Women researchers are important to cancer science, yet the oncology field often fails at properly recognizing it. Organizations like Women Who Conquer Cancer and ResearcHERS are working to shatter the glass ceiling.

Without question, women researchers have made valuable contributions to the field of oncology. From American Society of Clinical Oncology (ASCO) co-founder Dr. Jane C. Wright’s promotion of chemotherapy to Dr. Jimmie Holland’s emphasis on psychosocial support in the cancer community, women are making an impact. Why is it, then, that female researchers in oncology are consistently discriminated against through lack of funding, limited staff numbers and scarce leadership opportunities when compared to their male counterparts—and how can it be addressed?


In a 2019 open letter, Margaret Foti, CEO of American Association for Cancer Research (AACR), addresses disparities that, despite our social progression in the past few decades, still exist between men and women in cancer research and medicine.

“Despite the major impact of women on cancer research and medicine, their advancement and career opportunities have moved forward at a slow, inconsistent and inadequate pace,” she writes.

Foti shares that only 27 percent of prizes awarded in biology and biomedicine are awarded to women. This echoes the awarding of grant money, according to a 2019 study in the Journal of the American Medical Association. This research found that on average, first-time male lead investigators were awarded $41,000 more than their female counterparts.

During formative career stages, grants and awards can propel the trajectory of a researcher’s work—both present and future. In addition to the perceived value these prizes may accredit to the researcher and their work, receiving such resources allows novel or innovative research to be well-funded and experience better outcomes. In other words, it can set a researcher up for success.

These gaping disparities led to a pair of 2017 lawsuits filed by two senior female scientists against San Diego’s prestigious Salk Institute for Biological Studies. The two women, one of which studies HIV and cancer genes, alleged long-standing gender discrimination such as limited female staff, the denying of further resources and opportunities and the unbalanced distribution of funding between male-run labs and female-run labs.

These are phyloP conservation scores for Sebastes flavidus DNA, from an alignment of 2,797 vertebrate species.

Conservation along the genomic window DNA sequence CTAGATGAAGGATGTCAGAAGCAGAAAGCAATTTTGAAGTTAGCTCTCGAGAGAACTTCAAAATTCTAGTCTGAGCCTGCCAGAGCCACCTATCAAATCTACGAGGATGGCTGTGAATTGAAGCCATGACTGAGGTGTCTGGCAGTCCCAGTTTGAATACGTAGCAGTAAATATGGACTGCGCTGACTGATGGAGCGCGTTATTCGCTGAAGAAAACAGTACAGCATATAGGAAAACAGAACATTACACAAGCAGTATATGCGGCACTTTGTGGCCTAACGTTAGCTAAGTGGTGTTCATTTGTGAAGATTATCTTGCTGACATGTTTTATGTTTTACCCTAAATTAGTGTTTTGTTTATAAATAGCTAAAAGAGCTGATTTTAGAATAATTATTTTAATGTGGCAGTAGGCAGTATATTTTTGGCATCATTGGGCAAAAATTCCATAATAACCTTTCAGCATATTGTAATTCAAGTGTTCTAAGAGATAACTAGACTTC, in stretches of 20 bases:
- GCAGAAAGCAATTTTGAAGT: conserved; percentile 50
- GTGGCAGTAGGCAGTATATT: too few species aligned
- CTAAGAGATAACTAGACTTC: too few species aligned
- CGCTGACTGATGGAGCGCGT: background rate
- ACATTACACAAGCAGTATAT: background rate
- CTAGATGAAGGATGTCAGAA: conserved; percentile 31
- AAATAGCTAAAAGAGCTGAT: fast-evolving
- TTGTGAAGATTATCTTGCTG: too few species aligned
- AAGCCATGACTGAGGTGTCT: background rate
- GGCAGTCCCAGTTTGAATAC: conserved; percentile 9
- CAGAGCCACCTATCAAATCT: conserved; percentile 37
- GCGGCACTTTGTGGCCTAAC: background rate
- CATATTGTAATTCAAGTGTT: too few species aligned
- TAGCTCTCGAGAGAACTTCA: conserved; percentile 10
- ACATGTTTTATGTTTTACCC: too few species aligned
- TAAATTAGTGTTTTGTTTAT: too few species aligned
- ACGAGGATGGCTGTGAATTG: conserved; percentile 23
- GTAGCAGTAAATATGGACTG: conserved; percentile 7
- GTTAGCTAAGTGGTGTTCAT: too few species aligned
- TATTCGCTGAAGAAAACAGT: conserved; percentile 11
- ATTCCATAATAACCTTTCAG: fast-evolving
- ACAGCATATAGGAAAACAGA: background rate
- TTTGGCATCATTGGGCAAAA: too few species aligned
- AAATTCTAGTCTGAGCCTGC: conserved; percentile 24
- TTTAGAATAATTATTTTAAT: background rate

Women who rise through the ranks, at least in academics, and get promoted […] drop out for a lot of reasons. And some of them are fine reasons, but we’ve got to get rid of the ones that aren’t.

-Dr. Julie Gralow

One year later, Salk Institute settled with the scientists, but the lawsuits highlight the unfortunate reality for many women in the medical research realm.


Women researchers are important, especially in cancer science. For example, women researchers in cancer science have emphasized the importance of psychosocial support because they more easily recognize that cancer can be an emotional ride. They also address issues specifically related to female patients, such as the potential ineffectiveness of immunotherapy when a patient is young and female. By highlighting such shortcomings in current cancer science, women researchers have the ability to alter traditionally white, male-centric studies and trials to be more inclusive and widely beneficial.

Diversity is a cornerstone of medicinal advancements as cancer affects everyone. Researchers of different social identities bring awareness, representation and new perspectives to both general and specific areas of study based on their own experiences, thus ensuring that the medical community can better accommodate underserved groups and their unique set of concerns. Key players achieving health care milestones should get not only the recognition they deserve, but the means to get there in the first place—regardless of social identity.